China’s Clover Biopharma is getting another boost as it gears up for a global, pivotal trial of its COVID-19 vaccine. The Coalition for Epidemic Preparedness Innovations (CEPI) is adding $258.5 million to a deal the partners initially struck in April this year, which will see the candidate through a phase 2/3 study and licensure in China and other countries.
CEPI ponied up $3.5 million in April to help Clover push the vaccine into phase 1. It followed with another $66 million in July to bankroll preclinical studies and the phase 1 trial, as well as help the company scale up manufacturing. All told, the deal could be worth $328 million.
Clover’s subunit vaccine, called S-Trimer, targets the spike protein of SARS-CoV-2, the virus that causes COVID-19. The company expects to begin the phase 2/3 study by the end of the year with eyes on approvals in China and elsewhere in 2021.
The funding will also bankroll studies in specific patient groups, including people with autoimmune conditions, immunocompromised people, pregnant women and children.
Clover hopes to ramp up manufacturing enough to produce more than one billion doses of the vaccine per year and plans to provide doses to COVAX, a global effort to develop, produce and equitably distribute COVID-19 vaccines. The company joins the likes of Sanofi and GlaxoSmithKline, which have agreed to provide 200 million doses of their vaccine to COVAX.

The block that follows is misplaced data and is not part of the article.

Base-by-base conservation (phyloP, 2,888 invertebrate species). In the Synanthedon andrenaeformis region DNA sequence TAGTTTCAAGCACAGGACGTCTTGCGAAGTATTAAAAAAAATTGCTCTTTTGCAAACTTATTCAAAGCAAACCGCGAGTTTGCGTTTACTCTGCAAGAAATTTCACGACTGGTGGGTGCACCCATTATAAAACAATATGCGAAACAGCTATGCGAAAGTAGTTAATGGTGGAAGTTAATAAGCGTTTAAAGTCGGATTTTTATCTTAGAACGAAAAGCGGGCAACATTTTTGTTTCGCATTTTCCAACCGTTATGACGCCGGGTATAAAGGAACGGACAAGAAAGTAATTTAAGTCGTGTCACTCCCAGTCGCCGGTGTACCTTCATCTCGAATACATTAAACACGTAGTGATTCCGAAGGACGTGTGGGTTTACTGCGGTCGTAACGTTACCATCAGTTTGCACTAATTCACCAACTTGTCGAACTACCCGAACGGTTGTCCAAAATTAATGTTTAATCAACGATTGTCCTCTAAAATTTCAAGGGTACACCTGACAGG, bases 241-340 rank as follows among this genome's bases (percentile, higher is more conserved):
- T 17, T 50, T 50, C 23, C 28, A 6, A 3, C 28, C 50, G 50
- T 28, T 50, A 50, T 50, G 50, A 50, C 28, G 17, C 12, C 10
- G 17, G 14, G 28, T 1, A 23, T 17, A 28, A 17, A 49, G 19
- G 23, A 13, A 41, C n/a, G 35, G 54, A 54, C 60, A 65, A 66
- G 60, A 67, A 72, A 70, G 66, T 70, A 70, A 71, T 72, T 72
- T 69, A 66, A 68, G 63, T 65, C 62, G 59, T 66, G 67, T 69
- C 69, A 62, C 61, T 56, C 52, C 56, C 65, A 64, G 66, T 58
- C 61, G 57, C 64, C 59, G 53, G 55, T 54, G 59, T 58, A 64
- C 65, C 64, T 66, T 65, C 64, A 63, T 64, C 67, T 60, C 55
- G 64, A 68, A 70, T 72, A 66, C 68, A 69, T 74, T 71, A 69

COVAX is a global group of governments, health groups, businesses and nonprofits that are aiming to speed coronavirus vaccine research and manufacturing, plus ensure equitable distribution. Established vaccine groups Gavi, the Vaccine Alliance and the Coalition for Epidemic Preparedness Innovations, along with the World Health Organization, are co-leading the effort.
Inovio, Moderna, Curevac and Novavax are among Clover’s peers that have also won CEPI backing, with Novavax nabbing the largest CEPI deal so far with a grant that could total $384 million.